It is possible that the Hubble Space Telescope will continue to be maintained by private companies, and it has become known that the United States SpaceX Aerospace Company and NASA will assess the feasibility of using Dragon ships for this purpose. The study will last six months.
Since the launch of Hubble in April 1990, five missions have been dispatched, during which astronauts have been involved in its repair, maintenance and modernization, and the astronauts used Space Shuttle space shuttles to transport the astronauts to Hubble, but the programme was closed in 2011, with Hubble's last service being provided in 2009.
On 29 September, NASA announced a joint study with SpaceX to explore the possibility of sending the Dragon spacecraft to Hubble in order to, among other things, enhance its orbit.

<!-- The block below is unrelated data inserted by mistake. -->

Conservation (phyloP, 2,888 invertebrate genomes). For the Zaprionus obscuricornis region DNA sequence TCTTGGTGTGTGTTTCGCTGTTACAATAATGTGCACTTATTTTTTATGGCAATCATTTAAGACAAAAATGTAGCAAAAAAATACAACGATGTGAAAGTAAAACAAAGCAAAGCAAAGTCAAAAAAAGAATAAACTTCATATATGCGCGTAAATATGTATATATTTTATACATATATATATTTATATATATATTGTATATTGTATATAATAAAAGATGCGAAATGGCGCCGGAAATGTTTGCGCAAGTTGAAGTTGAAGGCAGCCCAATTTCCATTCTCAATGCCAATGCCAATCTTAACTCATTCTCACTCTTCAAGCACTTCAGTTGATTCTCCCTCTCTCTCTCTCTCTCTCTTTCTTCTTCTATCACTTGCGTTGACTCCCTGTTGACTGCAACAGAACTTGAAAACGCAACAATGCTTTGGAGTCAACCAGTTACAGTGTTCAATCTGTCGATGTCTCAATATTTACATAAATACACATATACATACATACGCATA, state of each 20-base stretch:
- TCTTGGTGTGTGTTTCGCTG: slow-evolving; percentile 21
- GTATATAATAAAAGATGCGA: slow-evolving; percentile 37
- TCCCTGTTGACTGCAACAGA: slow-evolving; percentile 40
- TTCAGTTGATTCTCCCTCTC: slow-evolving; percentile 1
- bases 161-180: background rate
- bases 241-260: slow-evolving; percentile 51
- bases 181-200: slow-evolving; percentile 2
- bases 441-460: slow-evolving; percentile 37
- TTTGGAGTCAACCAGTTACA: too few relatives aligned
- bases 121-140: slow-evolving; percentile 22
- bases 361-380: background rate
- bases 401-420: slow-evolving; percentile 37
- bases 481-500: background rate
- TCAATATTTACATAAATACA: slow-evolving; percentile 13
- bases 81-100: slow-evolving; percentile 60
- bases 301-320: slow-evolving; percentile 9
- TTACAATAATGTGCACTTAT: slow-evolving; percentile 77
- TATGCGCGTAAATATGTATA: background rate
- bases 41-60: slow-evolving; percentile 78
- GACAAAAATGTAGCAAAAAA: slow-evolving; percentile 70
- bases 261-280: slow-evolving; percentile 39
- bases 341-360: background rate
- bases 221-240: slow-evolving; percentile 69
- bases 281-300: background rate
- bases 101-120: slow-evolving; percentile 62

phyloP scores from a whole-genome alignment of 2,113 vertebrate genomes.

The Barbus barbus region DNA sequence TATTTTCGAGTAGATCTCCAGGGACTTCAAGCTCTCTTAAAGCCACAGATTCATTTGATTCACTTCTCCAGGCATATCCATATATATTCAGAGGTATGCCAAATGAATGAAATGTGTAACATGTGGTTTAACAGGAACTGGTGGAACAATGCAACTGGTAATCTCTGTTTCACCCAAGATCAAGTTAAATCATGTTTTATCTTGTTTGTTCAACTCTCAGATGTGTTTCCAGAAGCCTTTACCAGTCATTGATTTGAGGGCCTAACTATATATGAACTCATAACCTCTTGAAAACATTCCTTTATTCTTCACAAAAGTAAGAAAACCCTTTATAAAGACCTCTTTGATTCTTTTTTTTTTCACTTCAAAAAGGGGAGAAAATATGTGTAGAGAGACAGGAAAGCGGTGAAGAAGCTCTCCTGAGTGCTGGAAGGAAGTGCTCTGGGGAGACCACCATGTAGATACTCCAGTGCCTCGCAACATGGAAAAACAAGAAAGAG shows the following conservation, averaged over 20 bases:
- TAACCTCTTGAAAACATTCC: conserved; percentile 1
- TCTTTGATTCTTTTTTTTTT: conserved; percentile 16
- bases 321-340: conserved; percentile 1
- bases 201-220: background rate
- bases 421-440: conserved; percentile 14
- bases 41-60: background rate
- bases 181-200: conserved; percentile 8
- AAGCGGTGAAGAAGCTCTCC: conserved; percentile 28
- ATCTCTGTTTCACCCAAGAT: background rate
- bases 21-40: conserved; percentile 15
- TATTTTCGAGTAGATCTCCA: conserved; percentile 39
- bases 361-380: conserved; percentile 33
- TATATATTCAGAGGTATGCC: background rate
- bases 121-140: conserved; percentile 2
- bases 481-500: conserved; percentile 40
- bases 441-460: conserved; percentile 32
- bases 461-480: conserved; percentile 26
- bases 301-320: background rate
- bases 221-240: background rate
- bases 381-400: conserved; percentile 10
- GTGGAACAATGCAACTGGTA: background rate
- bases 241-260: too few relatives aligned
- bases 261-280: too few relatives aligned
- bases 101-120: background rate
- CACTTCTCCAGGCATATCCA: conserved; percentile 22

Jessica Jensen, Vice-President for Client Management and Integration in SpaceX, explained during a press conference that the parties were planning to do so. She added that consideration would also be given to launching the Dragon Hubble mission without astronauts.
Because of the resistance to the atmosphere, Hubble's orbit has decreased slightly in 33 years. The telescope is now orbiting the Earth at an altitude of about 540 km, which is about 60 km below its initial orbit. Therefore, the probability of its falling to Earth by 2037 has increased to 50%. NASA reported that the return of Hubble to its original orbit with a height of 600 km would potentially allow the space observatory to continue operating for another 15 to 20 years.